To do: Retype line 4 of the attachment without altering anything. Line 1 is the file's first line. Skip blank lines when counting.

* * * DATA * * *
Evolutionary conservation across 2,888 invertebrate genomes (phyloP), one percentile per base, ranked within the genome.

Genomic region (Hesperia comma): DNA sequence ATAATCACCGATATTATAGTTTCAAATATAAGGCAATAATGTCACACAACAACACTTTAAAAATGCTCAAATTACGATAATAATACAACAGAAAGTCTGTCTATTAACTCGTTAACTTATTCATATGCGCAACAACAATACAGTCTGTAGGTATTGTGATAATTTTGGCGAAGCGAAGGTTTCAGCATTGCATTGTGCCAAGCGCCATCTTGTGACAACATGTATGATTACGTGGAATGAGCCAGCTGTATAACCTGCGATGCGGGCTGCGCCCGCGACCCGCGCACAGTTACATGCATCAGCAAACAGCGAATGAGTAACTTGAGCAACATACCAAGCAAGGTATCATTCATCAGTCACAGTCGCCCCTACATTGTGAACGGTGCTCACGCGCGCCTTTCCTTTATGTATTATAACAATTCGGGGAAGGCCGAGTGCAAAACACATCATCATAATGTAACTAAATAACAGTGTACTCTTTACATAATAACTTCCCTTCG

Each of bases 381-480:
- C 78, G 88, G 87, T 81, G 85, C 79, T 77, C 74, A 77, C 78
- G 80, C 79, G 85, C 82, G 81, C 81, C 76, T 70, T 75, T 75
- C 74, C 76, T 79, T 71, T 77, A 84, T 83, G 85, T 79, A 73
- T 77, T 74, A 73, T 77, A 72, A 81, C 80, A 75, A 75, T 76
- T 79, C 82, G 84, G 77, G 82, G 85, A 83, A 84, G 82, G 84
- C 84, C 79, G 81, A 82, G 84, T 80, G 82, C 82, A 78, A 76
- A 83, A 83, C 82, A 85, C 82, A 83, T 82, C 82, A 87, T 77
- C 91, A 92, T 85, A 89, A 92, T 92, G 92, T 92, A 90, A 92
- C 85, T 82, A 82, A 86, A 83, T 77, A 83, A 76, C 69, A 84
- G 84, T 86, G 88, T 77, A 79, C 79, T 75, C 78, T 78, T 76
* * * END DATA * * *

- C 78, G 88, G 87, T 81, G 85, C 79, T 77, C 74, A 77, C 78